Returns meets risk management.
Plus the potentially added benefit of creating real-estate space in your portfolio for other strategies via efficient allocation.
NFDIX Pros and Cons
Let’s examine the pros and cons of NFDIX Newfound Risk Managed US Growth mutual fund.
- The only fund that I’m aware of providing an equity/treasury split offering multiple factor exposure plus downside and upside convexity options overlay
- Research supported equity factor allocation towards momentum, quality and minimum volatility to potentially drive excess returns over market-cap weighted allocations
- An equal parts allocation to uncorrelated Intermediate Treasury to provide defensive coverage during market drawdowns (2022 the exception not the rule)
- Options of PUT and CALL hedging for downside and upside convexity during extreme market movements in either direction (diversifying your diversifiers)
- 75/75 allocation outperforms equity only mandates historically while offering more stability
- 75/75 allocation allows you to efficiently utilize space in your portfolio to pursue other strategies
- Systematic trend-following strategy for the “dynamic equity” sleeve has a full range of 0-100 participation adapting based on trend signals
- Actively managed treasury futures strategy (ranging from 0-100 exposure) with the ability to adapt
- Support a boutique firm as opposed to vanilla Goliath providers
- Management expense ratio of 1.35% puts it in the Morningstar fee level category of “above average” and it is more expensive than ETFs such as NTSX or SWAN but in its defence it offers factor equity strategies, systematic trend-following and an options overlay that are more costly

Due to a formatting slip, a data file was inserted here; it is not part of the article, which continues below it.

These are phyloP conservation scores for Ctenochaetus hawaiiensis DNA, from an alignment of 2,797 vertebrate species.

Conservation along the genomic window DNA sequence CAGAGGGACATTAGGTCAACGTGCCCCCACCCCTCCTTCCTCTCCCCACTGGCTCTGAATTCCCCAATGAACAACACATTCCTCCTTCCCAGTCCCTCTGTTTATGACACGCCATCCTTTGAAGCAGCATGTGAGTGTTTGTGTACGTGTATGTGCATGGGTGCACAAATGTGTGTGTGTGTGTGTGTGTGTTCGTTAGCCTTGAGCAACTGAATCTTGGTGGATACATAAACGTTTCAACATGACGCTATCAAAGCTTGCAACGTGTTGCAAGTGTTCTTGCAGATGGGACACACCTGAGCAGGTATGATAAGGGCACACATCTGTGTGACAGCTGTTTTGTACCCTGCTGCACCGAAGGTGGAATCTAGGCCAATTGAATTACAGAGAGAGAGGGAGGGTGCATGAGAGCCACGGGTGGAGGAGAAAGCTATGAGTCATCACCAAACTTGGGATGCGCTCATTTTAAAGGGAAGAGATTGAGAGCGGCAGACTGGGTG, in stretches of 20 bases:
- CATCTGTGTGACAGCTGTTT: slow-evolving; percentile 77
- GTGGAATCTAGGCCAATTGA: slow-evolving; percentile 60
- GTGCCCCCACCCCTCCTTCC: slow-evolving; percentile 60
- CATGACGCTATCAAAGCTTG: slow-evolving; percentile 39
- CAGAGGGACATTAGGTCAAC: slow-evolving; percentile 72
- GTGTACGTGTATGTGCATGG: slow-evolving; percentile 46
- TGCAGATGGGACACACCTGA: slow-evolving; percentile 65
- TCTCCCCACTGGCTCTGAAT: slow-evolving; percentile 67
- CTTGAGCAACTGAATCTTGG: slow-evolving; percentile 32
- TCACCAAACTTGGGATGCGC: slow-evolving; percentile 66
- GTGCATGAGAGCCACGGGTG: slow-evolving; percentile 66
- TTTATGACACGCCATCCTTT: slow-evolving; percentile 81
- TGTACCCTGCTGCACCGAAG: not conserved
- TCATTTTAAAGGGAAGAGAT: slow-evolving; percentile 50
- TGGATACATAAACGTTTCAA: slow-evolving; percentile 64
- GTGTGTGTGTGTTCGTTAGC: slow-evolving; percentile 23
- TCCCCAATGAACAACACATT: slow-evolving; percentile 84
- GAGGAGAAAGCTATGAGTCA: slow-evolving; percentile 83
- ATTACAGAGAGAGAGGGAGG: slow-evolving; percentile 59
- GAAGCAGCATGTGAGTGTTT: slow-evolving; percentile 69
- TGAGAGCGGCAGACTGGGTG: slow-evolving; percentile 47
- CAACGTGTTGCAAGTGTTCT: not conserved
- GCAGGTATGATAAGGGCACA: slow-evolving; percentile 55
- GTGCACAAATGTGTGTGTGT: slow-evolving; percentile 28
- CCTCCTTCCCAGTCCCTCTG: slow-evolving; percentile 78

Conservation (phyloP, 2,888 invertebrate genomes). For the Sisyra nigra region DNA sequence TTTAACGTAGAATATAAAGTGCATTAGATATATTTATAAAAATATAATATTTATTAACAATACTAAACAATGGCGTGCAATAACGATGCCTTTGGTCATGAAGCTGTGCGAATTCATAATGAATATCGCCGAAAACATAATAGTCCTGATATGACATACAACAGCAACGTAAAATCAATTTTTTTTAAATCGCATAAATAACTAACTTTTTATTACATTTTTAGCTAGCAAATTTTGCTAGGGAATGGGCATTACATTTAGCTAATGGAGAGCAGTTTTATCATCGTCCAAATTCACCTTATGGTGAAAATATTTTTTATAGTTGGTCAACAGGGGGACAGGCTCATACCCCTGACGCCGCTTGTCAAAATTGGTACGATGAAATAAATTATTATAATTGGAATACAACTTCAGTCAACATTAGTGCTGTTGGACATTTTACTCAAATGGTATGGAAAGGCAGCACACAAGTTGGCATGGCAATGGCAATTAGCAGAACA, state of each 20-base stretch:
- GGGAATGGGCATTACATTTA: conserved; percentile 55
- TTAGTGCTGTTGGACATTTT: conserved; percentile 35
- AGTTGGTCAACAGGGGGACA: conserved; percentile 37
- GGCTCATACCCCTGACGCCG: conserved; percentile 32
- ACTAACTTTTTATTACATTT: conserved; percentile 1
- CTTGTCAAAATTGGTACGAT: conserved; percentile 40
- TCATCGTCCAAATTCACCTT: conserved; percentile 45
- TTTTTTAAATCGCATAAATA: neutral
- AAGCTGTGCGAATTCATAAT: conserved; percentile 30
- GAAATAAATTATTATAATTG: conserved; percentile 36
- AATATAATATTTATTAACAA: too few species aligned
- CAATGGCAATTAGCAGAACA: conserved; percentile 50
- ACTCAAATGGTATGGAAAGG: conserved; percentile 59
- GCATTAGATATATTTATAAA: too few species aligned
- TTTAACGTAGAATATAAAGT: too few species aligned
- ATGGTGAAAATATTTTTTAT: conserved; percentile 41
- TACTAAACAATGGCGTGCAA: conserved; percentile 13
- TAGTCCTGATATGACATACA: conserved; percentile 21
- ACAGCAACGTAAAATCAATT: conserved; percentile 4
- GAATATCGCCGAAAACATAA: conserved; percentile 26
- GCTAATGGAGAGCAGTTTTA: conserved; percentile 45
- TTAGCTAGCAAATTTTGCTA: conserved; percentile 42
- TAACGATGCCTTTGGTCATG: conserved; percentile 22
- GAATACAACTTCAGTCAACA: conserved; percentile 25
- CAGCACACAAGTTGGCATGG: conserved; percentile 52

- Will especially struggle in a year like 2022 in a high inflation and rising interest rate environment when leveraged equities and treasury are both down together
- False signals and reversal of trends can mean the dynamic aspects of the portfolio gets whipsawed when the market does not cooperate with your given position
NFDIX Potential Portfolio Solutions
NFDIX is an expanded canvas product and we’ll therefore highlight three different modestly leveraged portfolios as potential portfolio solutions.
Total Portfolio Solution
Is Newfound Risk Managed US Growth mutual fund a total portfolio solution?
Well, that would depend entirely upon your investing point of view.
If you’re comfortable with home-country bias (no global equities) and you’re not particularly keen on integrating more esoteric strategies (such as trend-following) into your portfolio, I’d reckon this fund would be a clear upgrade over a milquetoast 60/40 portfolio.
It’s possible to arrive at that conclusion but I think combining it with other funds is a more prudent consideration.
Growth Portfolio Solution
For investors keen on keeping a strong overall equity exposure but seeking to globally diversify and add uncorrelated asset classes and strategies the following portfolio may be of interest:
Here you’d have a portfolio that is split between US equities and global (INT-DEV + EM) with significant exposure to TREASURY, GOLD, TREND-FOLLOWING and OPTION strategies.
A bit of a lopsided dragon portfolio that skews heavily in favour of equities but offers plenty of treasury and alternatives to the mix.
Moderate Portfolio Solution
A more moderate portfolio seeking greater exposure to managed futures alternatives while shaving down equities might looking something like this:
The only change here is reducing by 5% the exposure to portable beta stock/bond/gold funds to create 20% room for 5 star RDMIX which is an adaptive asset allocation style of risk parity fund.
The difference here is that your equity exposure has been reduced in favour of more global systematic managed futures.
Conservative Portfolio Solution
To make things more conservative we’ll boost our allocation to fixed income while maintaining our managed futures exposure from the conservative portfolio.
By shaving down the portable beta stock/bond/gold funds an additional 5% we’re now able to add UPAR at 20%.